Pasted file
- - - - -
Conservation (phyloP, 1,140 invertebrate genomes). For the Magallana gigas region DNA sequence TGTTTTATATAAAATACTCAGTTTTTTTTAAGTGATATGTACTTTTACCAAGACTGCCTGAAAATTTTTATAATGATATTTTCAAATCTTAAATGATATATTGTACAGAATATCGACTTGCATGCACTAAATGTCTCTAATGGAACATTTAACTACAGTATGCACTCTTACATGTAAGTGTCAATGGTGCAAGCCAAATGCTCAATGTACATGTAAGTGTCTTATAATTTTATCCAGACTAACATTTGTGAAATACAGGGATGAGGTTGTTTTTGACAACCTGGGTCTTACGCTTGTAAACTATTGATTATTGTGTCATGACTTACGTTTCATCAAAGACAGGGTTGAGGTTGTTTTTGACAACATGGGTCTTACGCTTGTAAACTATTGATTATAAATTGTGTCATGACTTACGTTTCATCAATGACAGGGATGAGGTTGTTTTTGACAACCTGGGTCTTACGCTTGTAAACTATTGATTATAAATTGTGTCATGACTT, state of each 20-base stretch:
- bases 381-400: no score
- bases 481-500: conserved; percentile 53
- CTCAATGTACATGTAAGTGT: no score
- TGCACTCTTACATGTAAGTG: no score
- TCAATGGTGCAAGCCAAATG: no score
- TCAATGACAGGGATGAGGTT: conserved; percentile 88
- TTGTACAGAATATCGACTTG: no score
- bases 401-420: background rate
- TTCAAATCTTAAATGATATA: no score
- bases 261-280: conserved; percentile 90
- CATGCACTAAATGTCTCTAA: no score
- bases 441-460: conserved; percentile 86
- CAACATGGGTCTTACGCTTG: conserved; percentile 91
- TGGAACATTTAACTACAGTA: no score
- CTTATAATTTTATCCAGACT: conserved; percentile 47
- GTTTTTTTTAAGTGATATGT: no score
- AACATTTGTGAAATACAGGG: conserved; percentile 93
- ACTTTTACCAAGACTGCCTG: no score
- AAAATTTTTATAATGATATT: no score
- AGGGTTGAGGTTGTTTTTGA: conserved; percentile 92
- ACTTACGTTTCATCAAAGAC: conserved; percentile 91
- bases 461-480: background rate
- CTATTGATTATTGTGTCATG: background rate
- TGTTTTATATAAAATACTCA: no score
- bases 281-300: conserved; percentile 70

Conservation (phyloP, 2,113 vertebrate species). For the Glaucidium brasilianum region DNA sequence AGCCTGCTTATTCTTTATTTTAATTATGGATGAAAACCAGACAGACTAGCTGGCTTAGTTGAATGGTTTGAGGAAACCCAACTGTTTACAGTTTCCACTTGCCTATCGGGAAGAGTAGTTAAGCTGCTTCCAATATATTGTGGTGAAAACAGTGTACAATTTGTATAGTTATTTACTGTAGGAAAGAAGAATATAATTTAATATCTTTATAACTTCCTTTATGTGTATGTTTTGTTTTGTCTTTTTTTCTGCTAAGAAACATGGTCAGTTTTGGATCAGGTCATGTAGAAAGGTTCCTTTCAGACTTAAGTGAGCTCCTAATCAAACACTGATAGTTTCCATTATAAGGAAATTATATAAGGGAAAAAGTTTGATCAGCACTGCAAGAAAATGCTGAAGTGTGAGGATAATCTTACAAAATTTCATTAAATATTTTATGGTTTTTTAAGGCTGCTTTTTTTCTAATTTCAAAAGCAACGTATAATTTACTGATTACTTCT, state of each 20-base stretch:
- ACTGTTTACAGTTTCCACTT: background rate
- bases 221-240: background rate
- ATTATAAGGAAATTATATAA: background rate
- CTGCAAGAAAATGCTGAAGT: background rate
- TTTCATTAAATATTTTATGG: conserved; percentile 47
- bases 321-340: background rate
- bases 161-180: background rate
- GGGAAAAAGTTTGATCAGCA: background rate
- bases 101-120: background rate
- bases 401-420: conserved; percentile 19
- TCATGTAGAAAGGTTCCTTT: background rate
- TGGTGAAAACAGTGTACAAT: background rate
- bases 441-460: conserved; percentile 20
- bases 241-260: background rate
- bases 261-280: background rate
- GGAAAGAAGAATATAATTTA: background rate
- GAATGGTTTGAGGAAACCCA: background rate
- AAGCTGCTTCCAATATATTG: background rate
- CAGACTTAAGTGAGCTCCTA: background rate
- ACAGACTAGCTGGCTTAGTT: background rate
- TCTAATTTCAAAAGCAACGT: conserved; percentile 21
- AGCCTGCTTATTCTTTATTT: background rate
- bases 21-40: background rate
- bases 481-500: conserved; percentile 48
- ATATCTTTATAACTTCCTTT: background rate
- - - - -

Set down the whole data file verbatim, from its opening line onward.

Conservation (phyloP, 1,140 invertebrate genomes). For the Magallana gigas region DNA sequence TGTTTTATATAAAATACTCAGTTTTTTTTAAGTGATATGTACTTTTACCAAGACTGCCTGAAAATTTTTATAATGATATTTTCAAATCTTAAATGATATATTGTACAGAATATCGACTTGCATGCACTAAATGTCTCTAATGGAACATTTAACTACAGTATGCACTCTTACATGTAAGTGTCAATGGTGCAAGCCAAATGCTCAATGTACATGTAAGTGTCTTATAATTTTATCCAGACTAACATTTGTGAAATACAGGGATGAGGTTGTTTTTGACAACCTGGGTCTTACGCTTGTAAACTATTGATTATTGTGTCATGACTTACGTTTCATCAAAGACAGGGTTGAGGTTGTTTTTGACAACATGGGTCTTACGCTTGTAAACTATTGATTATAAATTGTGTCATGACTTACGTTTCATCAATGACAGGGATGAGGTTGTTTTTGACAACCTGGGTCTTACGCTTGTAAACTATTGATTATAAATTGTGTCATGACTT, state of each 20-base stretch:
- bases 381-400: no score
- bases 481-500: conserved; percentile 53
- CTCAATGTACATGTAAGTGT: no score
- TGCACTCTTACATGTAAGTG: no score
- TCAATGGTGCAAGCCAAATG: no score
- TCAATGACAGGGATGAGGTT: conserved; percentile 88
- TTGTACAGAATATCGACTTG: no score
- bases 401-420: background rate
- TTCAAATCTTAAATGATATA: no score
- bases 261-280: conserved; percentile 90
- CATGCACTAAATGTCTCTAA: no score
- bases 441-460: conserved; percentile 86
- CAACATGGGTCTTACGCTTG: conserved; percentile 91
- TGGAACATTTAACTACAGTA: no score
- CTTATAATTTTATCCAGACT: conserved; percentile 47
- GTTTTTTTTAAGTGATATGT: no score
- AACATTTGTGAAATACAGGG: conserved; percentile 93
- ACTTTTACCAAGACTGCCTG: no score
- AAAATTTTTATAATGATATT: no score
- AGGGTTGAGGTTGTTTTTGA: conserved; percentile 92
- ACTTACGTTTCATCAAAGAC: conserved; percentile 91
- bases 461-480: background rate
- CTATTGATTATTGTGTCATG: background rate
- TGTTTTATATAAAATACTCA: no score
- bases 281-300: conserved; percentile 70

Conservation (phyloP, 2,113 vertebrate species). For the Glaucidium brasilianum region DNA sequence AGCCTGCTTATTCTTTATTTTAATTATGGATGAAAACCAGACAGACTAGCTGGCTTAGTTGAATGGTTTGAGGAAACCCAACTGTTTACAGTTTCCACTTGCCTATCGGGAAGAGTAGTTAAGCTGCTTCCAATATATTGTGGTGAAAACAGTGTACAATTTGTATAGTTATTTACTGTAGGAAAGAAGAATATAATTTAATATCTTTATAACTTCCTTTATGTGTATGTTTTGTTTTGTCTTTTTTTCTGCTAAGAAACATGGTCAGTTTTGGATCAGGTCATGTAGAAAGGTTCCTTTCAGACTTAAGTGAGCTCCTAATCAAACACTGATAGTTTCCATTATAAGGAAATTATATAAGGGAAAAAGTTTGATCAGCACTGCAAGAAAATGCTGAAGTGTGAGGATAATCTTACAAAATTTCATTAAATATTTTATGGTTTTTTAAGGCTGCTTTTTTTCTAATTTCAAAAGCAACGTATAATTTACTGATTACTTCT, state of each 20-base stretch:
- ACTGTTTACAGTTTCCACTT: background rate
- bases 221-240: background rate
- ATTATAAGGAAATTATATAA: background rate
- CTGCAAGAAAATGCTGAAGT: background rate
- TTTCATTAAATATTTTATGG: conserved; percentile 47
- bases 321-340: background rate
- bases 161-180: background rate
- GGGAAAAAGTTTGATCAGCA: background rate
- bases 101-120: background rate
- bases 401-420: conserved; percentile 19
- TCATGTAGAAAGGTTCCTTT: background rate
- TGGTGAAAACAGTGTACAAT: background rate
- bases 441-460: conserved; percentile 20
- bases 241-260: background rate
- bases 261-280: background rate
- GGAAAGAAGAATATAATTTA: background rate
- GAATGGTTTGAGGAAACCCA: background rate
- AAGCTGCTTCCAATATATTG: background rate
- CAGACTTAAGTGAGCTCCTA: background rate
- ACAGACTAGCTGGCTTAGTT: background rate
- TCTAATTTCAAAAGCAACGT: conserved; percentile 21
- AGCCTGCTTATTCTTTATTT: background rate
- bases 21-40: background rate
- bases 481-500: conserved; percentile 48
- ATATCTTTATAACTTCCTTT: background rate